Value versus complexity is a prioritization model that enables product teams to weigh the value of new ideas against the complexity of implementing them into a product. This demands research into users, their goals, their desired outcomes, and the financial benefits of implementing features.
When utilizing the value versus framework, value refers to both the benefits to the product’s users and the business overall.
For example: will a feature make the user’s life easier? Will it have widespread relevance, or will only a niche segment of the customer base finds it useful? Is there a clear gap in the market that you can fill just by adding one or two specific features? Will these features give the product a stronger competitive edge and help to attract newcomers?
Complexity is based on a number of factors. These may seem minor individually, but add up to significant investment and potential disruption when combined.
The following may all contribute to a feature’s complexity: the number of hours required to develop it, all related operational costs, the level of risk (such as the feature becoming outdated within a short period), and the impact of bringing developers off different products or even from outside to complete the feature.
The aim of the value versus complexity model is to identify which features offer the highest value with the lowest level of complexity, and vice versa. Product teams can incorporate their results into their roadmap, to prioritize the most important features and ensure they receive the development time & resources required to achieve the best results.
Value versus complexity is different from value versus effort, which assesses ideas via a more simple view of the hours, weeks, months, or manpower required.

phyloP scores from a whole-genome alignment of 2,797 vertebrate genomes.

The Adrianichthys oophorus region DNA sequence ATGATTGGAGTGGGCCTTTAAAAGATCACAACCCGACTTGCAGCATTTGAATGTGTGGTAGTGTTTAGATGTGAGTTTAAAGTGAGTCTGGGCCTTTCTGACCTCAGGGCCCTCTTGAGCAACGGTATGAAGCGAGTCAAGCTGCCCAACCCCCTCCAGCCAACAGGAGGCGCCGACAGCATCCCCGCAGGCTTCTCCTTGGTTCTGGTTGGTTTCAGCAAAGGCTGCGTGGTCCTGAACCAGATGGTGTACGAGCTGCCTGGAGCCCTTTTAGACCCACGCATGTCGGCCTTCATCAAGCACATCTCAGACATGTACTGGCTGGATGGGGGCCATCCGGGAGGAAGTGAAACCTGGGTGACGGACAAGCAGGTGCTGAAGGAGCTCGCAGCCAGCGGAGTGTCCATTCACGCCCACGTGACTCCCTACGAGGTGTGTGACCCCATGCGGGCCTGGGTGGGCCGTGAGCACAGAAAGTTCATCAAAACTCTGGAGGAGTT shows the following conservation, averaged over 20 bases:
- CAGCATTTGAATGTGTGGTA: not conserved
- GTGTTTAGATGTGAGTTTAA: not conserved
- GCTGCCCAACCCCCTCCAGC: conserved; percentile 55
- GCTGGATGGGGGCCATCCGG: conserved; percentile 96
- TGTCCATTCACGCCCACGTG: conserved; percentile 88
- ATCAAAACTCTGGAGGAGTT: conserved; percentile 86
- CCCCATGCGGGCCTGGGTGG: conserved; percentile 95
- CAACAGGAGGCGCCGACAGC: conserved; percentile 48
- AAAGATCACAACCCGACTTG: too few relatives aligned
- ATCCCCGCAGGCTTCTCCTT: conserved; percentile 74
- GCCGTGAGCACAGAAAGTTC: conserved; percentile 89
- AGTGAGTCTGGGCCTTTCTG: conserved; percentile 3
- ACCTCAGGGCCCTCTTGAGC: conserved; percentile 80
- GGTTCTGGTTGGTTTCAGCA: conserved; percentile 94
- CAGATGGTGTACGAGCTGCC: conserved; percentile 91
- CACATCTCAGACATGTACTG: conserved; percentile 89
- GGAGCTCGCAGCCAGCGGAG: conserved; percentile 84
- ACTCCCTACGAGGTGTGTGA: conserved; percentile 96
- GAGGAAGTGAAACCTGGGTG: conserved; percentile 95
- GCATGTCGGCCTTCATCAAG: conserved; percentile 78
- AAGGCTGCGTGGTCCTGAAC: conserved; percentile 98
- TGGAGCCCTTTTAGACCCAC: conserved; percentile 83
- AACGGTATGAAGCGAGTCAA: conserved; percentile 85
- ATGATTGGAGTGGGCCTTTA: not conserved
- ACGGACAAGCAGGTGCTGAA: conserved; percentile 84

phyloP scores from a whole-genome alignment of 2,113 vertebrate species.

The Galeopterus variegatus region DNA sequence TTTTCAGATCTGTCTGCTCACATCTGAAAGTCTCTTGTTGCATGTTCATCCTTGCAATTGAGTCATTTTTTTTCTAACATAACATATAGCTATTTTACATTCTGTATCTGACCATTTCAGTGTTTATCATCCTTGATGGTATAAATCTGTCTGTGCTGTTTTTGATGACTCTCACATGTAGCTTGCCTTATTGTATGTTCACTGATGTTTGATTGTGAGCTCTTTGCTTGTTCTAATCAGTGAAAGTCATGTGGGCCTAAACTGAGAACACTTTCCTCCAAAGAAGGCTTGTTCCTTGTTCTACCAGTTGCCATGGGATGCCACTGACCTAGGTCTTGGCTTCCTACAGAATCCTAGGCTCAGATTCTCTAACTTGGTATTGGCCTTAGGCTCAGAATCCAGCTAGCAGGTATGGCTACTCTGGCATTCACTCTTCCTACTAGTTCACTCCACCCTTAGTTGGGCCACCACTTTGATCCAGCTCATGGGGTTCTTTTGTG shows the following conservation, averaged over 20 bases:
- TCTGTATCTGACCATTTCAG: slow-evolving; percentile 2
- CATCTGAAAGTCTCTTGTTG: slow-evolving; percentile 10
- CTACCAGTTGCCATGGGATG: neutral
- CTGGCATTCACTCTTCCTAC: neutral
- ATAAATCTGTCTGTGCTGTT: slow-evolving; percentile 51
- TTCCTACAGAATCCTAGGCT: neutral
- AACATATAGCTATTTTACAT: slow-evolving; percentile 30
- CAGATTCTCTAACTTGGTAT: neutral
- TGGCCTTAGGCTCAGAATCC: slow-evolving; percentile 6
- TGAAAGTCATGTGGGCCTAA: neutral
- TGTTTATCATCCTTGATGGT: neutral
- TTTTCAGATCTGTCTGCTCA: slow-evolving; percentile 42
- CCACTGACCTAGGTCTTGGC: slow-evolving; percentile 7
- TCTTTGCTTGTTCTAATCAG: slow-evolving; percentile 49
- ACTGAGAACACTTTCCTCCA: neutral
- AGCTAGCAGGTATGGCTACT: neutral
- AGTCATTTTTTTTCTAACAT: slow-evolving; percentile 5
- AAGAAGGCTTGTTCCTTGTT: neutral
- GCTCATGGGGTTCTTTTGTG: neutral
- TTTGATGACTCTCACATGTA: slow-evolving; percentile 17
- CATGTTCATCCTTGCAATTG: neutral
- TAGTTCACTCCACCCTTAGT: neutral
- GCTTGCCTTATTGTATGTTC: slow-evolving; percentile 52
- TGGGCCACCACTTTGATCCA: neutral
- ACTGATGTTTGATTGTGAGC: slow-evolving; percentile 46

The value versus complexity matrix is a simple but effective tool for determining priority features. It’s a basic quadrant with a vertical axis denoting ‘value’ and the horizontal representing complexity. Add "low" at the bottom of the vertical axis and "high" at the top. Do the same on the horizontal axis, moving from left to right.
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Each feature should be assigned a place on the quadrant depending on the value and complexity the product team has assigned to it. This process takes time and consideration from the product team, as well as others from across other departments.
For example, managers and marketing teams might offer valuable input when discussing operational costs or reaching new audiences.
A feature’s position on the quadrant reveals its overall worth. Those with a high value and high complexity will demand more time to get right, so they should be prioritized for completion ahead of the others. Features with a high value and a low complexity are priorities but will be quicker and easier to complete.
Features with high complexity and low value, though, can be inserted further along with the roadmap or left out entirely.
The value versus complexity model enables product teams to recognize which features have the potential to bring the most positive results, and the complexity involved in implementing them. Product managers can use this information to allocate developers, resources, and time to the highest-priority features.
As a result, the most valuable elements of a product will receive the attention they require and, ideally, ensure the highest satisfaction among users.